Bessie Elkins Milar
On November 3, 1890, Bessie ELKINS MILAR was born the daughter of
George W. and Sarah R. ELKINS. Her infancy and early childhood were
passed in the atmosphere of a christian farm home near Cutler, in
Perry County, IL. From earliest youth she displayed a studious temperament
and successfully completed the courses in the rural school of Perry County.
At an early age she became a Christian and ever remained a faithful worker
for God's Kingdom, maintaining her membership in Wesley Church until her death.
In 1904, her parents settled in Mt. Vernon, IL, and having finished the grade
at the east side school, she entered the township high school, graduating with
the class of 1910. Enshrined in the love and esteem of her classmates, their
classbook said of her "There is no truer hearled." Extra good student, quiet
and very agreeable. Bessie has a quiet dignity that commands the respect of all.
"We predict that she will be a school teacher" was a tribute they paid her.
Always a girl of exemplary virtue, she was a power of good wherever her personality
was exerted, and the virtues and attributes which sparkled through her school life
remained the beacon lights of her life when she took up her career. The prophecy
of her high school classmates proved accurate for Bessie decided upon the education
of the nation's youth as her vocation. But here was a deep feeling of obligation
beneath her decision and in place of seeking appointment in a city of rural schools,
she selected the Indian service as her field of endeavor, and offered her services
to her country.
She passed a competitive examination at East St. Louis, IL, in the fall of 1910 and
accepted appointment as teacher at the Stewart Indian School, Nevada. Courageously
and uncomplainingly she endured the hardships and trials of life among the Western
Indians, and in her letters home constantly spoke of her devotion to her wards and
pride in their progress. She remained at the Stewart Indian School for 18 months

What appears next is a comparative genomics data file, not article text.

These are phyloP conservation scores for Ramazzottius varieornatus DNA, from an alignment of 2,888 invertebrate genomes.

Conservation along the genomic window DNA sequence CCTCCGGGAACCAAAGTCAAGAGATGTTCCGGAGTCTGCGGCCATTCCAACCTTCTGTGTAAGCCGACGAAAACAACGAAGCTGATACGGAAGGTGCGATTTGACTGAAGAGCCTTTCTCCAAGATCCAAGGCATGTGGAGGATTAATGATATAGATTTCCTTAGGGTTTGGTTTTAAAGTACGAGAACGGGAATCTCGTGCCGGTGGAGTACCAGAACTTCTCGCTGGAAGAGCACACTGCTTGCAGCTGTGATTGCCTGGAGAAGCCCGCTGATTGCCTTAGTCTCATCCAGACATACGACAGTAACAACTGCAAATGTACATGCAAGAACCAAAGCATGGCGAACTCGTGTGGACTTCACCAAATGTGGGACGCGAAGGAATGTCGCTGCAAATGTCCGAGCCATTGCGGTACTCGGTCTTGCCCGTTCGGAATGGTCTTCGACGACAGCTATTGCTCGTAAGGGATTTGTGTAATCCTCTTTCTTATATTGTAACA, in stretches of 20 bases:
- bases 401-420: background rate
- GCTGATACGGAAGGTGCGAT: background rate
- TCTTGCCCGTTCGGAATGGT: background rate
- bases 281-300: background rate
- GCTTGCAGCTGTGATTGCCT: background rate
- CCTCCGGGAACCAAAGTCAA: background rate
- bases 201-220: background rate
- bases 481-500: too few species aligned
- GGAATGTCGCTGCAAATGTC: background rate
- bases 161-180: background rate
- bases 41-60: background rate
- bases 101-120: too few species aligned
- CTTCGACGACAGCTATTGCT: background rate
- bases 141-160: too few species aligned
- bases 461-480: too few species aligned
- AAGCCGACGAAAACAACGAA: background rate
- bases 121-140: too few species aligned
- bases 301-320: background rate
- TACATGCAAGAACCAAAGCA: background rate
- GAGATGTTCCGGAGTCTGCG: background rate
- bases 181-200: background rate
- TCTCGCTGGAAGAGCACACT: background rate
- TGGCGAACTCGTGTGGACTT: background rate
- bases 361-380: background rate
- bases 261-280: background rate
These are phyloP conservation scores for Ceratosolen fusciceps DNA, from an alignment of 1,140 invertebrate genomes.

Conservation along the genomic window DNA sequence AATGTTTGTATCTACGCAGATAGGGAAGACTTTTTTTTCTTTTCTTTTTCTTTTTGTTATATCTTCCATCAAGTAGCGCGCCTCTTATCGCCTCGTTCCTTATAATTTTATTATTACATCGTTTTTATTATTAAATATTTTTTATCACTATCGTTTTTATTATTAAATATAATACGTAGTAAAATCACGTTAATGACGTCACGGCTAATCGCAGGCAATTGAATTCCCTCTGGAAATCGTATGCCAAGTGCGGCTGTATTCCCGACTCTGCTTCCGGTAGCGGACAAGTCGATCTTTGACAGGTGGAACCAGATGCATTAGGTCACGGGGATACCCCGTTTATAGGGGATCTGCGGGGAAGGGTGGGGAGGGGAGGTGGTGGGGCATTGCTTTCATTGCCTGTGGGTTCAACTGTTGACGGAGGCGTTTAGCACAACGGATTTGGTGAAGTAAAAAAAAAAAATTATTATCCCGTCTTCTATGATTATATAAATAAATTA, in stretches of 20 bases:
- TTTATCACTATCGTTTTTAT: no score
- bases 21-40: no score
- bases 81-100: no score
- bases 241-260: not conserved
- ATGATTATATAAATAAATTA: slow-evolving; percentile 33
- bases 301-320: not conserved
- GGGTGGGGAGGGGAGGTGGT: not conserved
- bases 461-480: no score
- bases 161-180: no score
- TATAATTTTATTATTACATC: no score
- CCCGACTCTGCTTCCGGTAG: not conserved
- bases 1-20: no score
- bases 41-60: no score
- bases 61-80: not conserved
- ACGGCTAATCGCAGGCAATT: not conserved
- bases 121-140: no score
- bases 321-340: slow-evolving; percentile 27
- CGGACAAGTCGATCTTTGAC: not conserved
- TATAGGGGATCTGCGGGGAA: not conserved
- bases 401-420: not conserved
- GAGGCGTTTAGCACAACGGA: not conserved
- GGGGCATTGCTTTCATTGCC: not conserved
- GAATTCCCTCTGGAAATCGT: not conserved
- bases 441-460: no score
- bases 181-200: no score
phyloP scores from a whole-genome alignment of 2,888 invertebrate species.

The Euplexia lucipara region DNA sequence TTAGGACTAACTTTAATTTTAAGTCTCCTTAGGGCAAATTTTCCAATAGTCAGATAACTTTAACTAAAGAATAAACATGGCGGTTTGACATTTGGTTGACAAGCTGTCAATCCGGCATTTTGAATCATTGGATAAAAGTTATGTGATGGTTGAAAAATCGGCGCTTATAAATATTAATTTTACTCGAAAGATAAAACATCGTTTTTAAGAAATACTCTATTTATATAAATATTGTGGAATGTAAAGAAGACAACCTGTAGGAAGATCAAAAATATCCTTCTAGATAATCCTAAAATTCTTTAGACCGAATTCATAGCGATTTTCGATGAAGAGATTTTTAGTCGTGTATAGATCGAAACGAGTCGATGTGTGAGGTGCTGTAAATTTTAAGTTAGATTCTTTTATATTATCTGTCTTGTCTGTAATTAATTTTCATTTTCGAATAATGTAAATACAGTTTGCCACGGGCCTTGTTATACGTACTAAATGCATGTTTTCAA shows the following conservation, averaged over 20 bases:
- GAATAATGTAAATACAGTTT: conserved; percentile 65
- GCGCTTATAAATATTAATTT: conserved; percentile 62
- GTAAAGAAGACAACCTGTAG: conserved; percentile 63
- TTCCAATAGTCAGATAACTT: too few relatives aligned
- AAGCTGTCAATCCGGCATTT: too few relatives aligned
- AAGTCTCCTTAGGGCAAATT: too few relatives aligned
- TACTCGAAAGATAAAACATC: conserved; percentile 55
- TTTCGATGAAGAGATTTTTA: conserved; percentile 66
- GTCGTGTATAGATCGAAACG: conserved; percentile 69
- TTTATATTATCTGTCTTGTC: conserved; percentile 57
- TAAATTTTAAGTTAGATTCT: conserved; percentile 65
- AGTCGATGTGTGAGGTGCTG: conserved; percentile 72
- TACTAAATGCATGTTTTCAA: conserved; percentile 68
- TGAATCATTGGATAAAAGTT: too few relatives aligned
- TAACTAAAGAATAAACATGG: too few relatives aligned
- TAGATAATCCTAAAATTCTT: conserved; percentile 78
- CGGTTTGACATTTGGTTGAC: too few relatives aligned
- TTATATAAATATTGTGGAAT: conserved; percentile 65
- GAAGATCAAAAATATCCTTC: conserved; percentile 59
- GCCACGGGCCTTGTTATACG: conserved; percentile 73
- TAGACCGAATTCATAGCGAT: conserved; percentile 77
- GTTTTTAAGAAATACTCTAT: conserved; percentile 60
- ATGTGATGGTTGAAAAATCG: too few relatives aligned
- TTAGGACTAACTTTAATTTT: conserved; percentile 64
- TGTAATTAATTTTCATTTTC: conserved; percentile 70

when she was transferred to the Tongue River Indian School on the Northern Cheyenne
Reservation, Montana where she continued her work as an instructor for more than a year.
In 1914, Bessie learned that the pioneers who were settling on homesteads in
Rosebud County, Montana, urgently needed teachers for their children. Knowing that
acceptance of a position in one of their schools entailed even greater hardship
than was attached to the Indian Service she considered only the good she could
accomplish and assumed charge of the Smith Creek School and later of the Castle Rock School.
In the fall of 1914 she filed on a homestead, had a cabin constructed on it, and in
addition to her duties as a school teacher, she took up the burdens of a homesteader.
Night and morning, regardless of the weather, she rode five miles to and from her school.
Not withstanding the demands of her teaching duties, she found time to comply with
the homestead laws and obtained a patent to her land.
In the fall of 1914, she made the acquaintance of W. Boyd MILAR, a rancher of
Rosebud County, Montana, and they were married in May 1916. Following her marriage
she disposed of her homestead and moved to the little ranch of her husband near
Last June, she returned to Mt. Vernon to be with her parents. On January 9, 1921,
her baby daughter was born but in giving life, she made the supreme sacrifice and
died January 14, 1921 at 3 p.m. leaving to mourn her, a husband and daughter, father
and mother, and a sister and brother.
During the ten years that Bessie devoted to her life work, a week seldom passed
that she did not find the time to write at least one letter, if not two letters,
to her beloved mother.
Source: Mt. Vernon Register News
Submitted by: Mary Zinzilieta